A Gracenter resident has a safe environment where she can live, the opportunity to become healthy and get back on her feet financially. She learns to be more mature and to respect herself.
Healing presence in the lives of women. That is how women at Good Shepherd Gracenter describe the recovery residence that offers them a supportive and gently challenging program to strengthen their early sobriety.
Gracenter helps women without resources break free from drug and alcohol addiction. The healing presence at Gracenter and power of God’s grace helps give women the courage and skills they need to choose a lifestyle of recovery, health and wellness, independence and employment.
I was a broken soul. I knew that if I didn’t seek help I would die.
A graduate of Gracenter, Deborah Jackson, came from a loving, affluent home in Oroville, California. Her addiction to crystal methamphetamine “just happened one day,” and she said, “it spiraled out of control fast.”
Jackson said she “pretty much gave my daughter to my mother,” stole money to keep her habit going and went to prison on felony charges. “I was a broken soul,” she said. “I knew that if I didn’t seek help I would die.”
Jackson’s story confirms what is known about addiction: People from any kind of background can become drug- or alcohol-addicted. “Once it gets into your mind and body, you’ve found your answer to whatever pain you’ve got,” said Jackson. “It’s very had to give that up.”
Jackson’s “treatment” came in the form of a long prison term. She’s never relapsed since leaving prison, but she did continue to struggle. “Drugs are not the only problem. Your thinking behavior, your actions, is the problem,” she said. One day, a woman that she had never seen before or since and whose memory brings Jackson to tears, said: “You can be anything you want to be,” and she believed her.
Each year Good Shepherd Gracenter serves approximately 30 women in its licensed recovery residence. It also provides support to approximately 20 alumnae. In 2015 Gracenter added new life skill services to better help women in their steps to recovery, including peer education and technology training.
Women who have recovered at Gracenter go on to lead better lives. Upon entry, only 17 percent of women were employed, compared to 67 percent during their stay. One year after leaving Gracenter, 74 percent of the women were employed. Fifty-three percent of women enrolled in college, GED or certificate classes during their time at Gracenter. Eighty-seven percent of residents volunteered their time to give back to the community. One hundred percent of women who completed the program at Gracenter moved into stable housing after Gracenter and 95% remained in stable housing one year later.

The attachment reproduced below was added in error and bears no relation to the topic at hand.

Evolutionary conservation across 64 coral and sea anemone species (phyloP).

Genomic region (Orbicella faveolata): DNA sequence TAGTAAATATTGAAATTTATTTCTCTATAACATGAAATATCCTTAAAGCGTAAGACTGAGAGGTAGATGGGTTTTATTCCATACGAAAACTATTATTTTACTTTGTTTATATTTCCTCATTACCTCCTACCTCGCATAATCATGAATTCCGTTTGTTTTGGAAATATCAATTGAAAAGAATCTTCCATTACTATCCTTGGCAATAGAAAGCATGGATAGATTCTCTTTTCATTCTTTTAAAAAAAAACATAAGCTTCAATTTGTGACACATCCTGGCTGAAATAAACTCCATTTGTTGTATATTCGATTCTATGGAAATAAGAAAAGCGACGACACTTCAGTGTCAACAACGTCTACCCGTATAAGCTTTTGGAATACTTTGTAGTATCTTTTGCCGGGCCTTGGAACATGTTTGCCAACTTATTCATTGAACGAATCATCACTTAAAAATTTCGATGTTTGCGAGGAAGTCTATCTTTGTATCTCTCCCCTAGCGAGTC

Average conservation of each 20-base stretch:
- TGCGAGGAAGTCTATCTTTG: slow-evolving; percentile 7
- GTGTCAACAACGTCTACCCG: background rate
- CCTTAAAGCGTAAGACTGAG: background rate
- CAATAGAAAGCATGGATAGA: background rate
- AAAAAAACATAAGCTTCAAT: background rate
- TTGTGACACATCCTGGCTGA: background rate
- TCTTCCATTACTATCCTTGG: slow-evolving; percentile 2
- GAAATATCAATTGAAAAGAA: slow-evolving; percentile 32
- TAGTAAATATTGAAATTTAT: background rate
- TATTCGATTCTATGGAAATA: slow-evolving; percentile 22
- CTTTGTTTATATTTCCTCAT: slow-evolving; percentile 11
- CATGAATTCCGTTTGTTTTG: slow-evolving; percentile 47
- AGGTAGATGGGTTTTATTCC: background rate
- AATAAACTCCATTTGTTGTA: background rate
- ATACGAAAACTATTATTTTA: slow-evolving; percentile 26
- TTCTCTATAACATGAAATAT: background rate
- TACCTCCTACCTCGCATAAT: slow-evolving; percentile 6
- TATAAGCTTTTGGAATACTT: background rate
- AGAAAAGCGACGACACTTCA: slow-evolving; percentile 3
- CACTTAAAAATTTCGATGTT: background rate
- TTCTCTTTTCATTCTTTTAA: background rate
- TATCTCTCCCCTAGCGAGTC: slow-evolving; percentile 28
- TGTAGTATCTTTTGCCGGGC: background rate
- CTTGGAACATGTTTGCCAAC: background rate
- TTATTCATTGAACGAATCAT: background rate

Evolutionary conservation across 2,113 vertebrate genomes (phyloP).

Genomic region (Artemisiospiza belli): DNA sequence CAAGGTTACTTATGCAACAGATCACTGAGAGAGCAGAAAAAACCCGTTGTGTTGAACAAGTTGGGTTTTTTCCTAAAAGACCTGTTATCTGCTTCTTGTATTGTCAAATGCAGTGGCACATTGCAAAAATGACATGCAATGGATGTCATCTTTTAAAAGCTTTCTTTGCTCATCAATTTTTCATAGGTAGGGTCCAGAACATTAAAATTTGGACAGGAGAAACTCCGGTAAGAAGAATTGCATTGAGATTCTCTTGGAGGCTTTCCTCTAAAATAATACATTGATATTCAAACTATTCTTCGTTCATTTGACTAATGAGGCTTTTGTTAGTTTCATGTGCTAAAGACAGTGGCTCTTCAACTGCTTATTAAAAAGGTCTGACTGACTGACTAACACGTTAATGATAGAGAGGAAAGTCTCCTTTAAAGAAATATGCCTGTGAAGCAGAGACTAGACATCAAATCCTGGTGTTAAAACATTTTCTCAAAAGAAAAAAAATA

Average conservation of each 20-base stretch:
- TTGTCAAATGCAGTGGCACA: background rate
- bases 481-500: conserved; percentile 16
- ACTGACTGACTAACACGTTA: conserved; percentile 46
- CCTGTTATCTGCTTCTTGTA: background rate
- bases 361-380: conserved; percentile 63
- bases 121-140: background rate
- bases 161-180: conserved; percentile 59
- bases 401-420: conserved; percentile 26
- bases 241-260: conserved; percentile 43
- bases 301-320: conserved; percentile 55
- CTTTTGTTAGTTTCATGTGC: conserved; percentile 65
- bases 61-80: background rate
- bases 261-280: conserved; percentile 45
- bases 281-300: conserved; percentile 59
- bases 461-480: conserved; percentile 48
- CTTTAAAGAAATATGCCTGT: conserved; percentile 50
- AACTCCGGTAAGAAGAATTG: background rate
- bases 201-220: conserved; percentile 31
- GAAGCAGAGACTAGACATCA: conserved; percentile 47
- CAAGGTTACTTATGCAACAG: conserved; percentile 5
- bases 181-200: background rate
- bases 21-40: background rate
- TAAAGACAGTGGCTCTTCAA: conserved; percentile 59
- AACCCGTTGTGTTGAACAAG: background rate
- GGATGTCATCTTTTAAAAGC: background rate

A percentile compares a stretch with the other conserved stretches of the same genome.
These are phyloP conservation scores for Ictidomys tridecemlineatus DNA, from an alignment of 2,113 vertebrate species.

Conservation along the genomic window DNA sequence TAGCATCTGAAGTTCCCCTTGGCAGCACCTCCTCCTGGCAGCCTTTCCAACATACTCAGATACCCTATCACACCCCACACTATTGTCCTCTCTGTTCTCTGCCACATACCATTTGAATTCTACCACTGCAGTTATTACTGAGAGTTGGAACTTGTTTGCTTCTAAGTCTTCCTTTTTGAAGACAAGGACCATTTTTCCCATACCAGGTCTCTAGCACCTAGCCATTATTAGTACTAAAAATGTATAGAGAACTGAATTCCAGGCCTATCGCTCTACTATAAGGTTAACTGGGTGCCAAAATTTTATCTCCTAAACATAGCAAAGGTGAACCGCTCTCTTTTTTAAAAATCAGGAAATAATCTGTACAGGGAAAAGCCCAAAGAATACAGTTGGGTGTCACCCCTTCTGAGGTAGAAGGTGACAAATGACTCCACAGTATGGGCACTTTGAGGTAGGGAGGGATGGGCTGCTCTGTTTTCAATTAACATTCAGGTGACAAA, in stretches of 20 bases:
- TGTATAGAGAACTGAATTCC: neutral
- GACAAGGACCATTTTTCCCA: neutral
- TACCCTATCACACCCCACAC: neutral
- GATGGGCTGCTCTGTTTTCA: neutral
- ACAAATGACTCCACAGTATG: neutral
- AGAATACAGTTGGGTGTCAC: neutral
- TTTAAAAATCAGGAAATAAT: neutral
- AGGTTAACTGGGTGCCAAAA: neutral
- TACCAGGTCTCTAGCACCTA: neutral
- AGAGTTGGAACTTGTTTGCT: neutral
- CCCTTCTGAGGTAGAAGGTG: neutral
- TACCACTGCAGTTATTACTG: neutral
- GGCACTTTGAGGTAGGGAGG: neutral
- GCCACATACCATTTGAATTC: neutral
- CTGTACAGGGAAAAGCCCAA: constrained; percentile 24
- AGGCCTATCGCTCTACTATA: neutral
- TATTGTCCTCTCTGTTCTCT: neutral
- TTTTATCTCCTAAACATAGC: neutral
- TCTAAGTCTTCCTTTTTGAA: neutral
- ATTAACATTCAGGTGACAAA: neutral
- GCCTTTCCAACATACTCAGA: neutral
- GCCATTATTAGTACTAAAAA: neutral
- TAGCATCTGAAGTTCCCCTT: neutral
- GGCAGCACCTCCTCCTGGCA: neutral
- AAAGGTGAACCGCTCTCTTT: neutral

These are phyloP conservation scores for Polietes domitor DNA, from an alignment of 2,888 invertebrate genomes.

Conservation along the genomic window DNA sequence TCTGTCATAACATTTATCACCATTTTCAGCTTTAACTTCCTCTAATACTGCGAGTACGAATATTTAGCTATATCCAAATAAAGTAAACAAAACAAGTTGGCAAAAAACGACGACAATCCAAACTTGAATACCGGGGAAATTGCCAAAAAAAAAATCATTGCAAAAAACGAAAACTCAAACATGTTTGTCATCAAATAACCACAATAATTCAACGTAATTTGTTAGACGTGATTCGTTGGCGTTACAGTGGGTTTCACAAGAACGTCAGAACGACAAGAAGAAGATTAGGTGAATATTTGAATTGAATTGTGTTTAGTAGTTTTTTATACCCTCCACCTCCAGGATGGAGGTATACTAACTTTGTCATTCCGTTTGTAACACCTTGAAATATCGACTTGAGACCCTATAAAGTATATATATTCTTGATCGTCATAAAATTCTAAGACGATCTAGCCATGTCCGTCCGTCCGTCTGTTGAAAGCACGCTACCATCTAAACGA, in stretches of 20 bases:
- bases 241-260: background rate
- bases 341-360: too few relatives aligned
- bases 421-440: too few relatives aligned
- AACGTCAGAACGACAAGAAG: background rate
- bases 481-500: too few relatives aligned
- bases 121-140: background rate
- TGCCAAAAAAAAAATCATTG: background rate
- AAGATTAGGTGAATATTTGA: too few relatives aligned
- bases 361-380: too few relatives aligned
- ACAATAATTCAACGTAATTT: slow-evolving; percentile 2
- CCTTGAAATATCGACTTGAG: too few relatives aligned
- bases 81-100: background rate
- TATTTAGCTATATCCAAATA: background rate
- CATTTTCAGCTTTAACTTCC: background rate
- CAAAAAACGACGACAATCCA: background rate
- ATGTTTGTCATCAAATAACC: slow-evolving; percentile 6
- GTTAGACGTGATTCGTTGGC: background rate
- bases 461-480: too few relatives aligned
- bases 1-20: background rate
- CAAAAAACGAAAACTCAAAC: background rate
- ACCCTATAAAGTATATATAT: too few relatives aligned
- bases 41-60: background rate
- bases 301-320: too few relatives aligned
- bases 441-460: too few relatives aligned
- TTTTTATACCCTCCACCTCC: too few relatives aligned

The healing presence of Gracenter
Sister Marguerite Bartling, Executive Director of Good Shepherd Gracenter, said a typical woman’s story at Gracenter would go something like this: “After not working for 10 years, she is successfully employed. This brings her gratitude and joy on a daily basis because she is now a productive member of society. Instead of just existing, she is living her life. People can count on her. She enjoys being there for others, volunteering her time and giving back to others. She has regained a loving relationship with her parents.
Gracenter has given me a new beginning. Now I can say that I am loved, beautiful, valued and being the best woman I can be.
The healing presence of Gracenter shows women that they are worth believing in. A Gracenter resident has a safe environment where she can live, the opportunity to become healthy and get back on her feet financially. She learns to be more mature and to respect herself.
Through all of this, she regains her family’s trust. When she leaves Good Shepherd Gracenter she has people in her life who believe in her. But most of all, she learns to have faith in herself, others and God again.
Gracenter is guided by the values of the Sisters of the Good Shepherd: compassion, reconciliation, zeal and mercy – and the belief in the dignity and worth of every person as a child of God. Seven Good Shepherd sisters in the adjacent convent are prayerfully involved on a daily basis in each woman’s recovery.
The program, funded by donations, grants and the volunteer efforts of the Gracenter Women’s Guild and others, is open to any woman who demonstrates a commitment to clean and sober living and a strong will to reclaim their lives. Gracenter’s program integrates the 12-step (Alcoholics Anonymous) long-term recovery model for drug and alcohol addiction.
Residents have private rooms but share meals, prayers, chores and struggles. Sister Marguerite and a case manager help each woman articulate goals and create individual action plans. They also provide access to education, paid internships, employment networking and links to primary physical and mental health care clinics. Each woman makes a six-month minimum commitment to the program and pays a small monthly fee. They may stay up to two years to complete their goals. Jackson’s three-year stay was exceptional, but so was her progress, said Sister Marguerite.
“Even though I didn’t know how to pray when I got here, I learned to pray with the Sisters. And at night I thank God for waking me up,” Jackson said.
For more information about the healing presence of Gracenter visit www.gsgracenter.org or contact Sister Marguerite Bartling at 415-337-1938.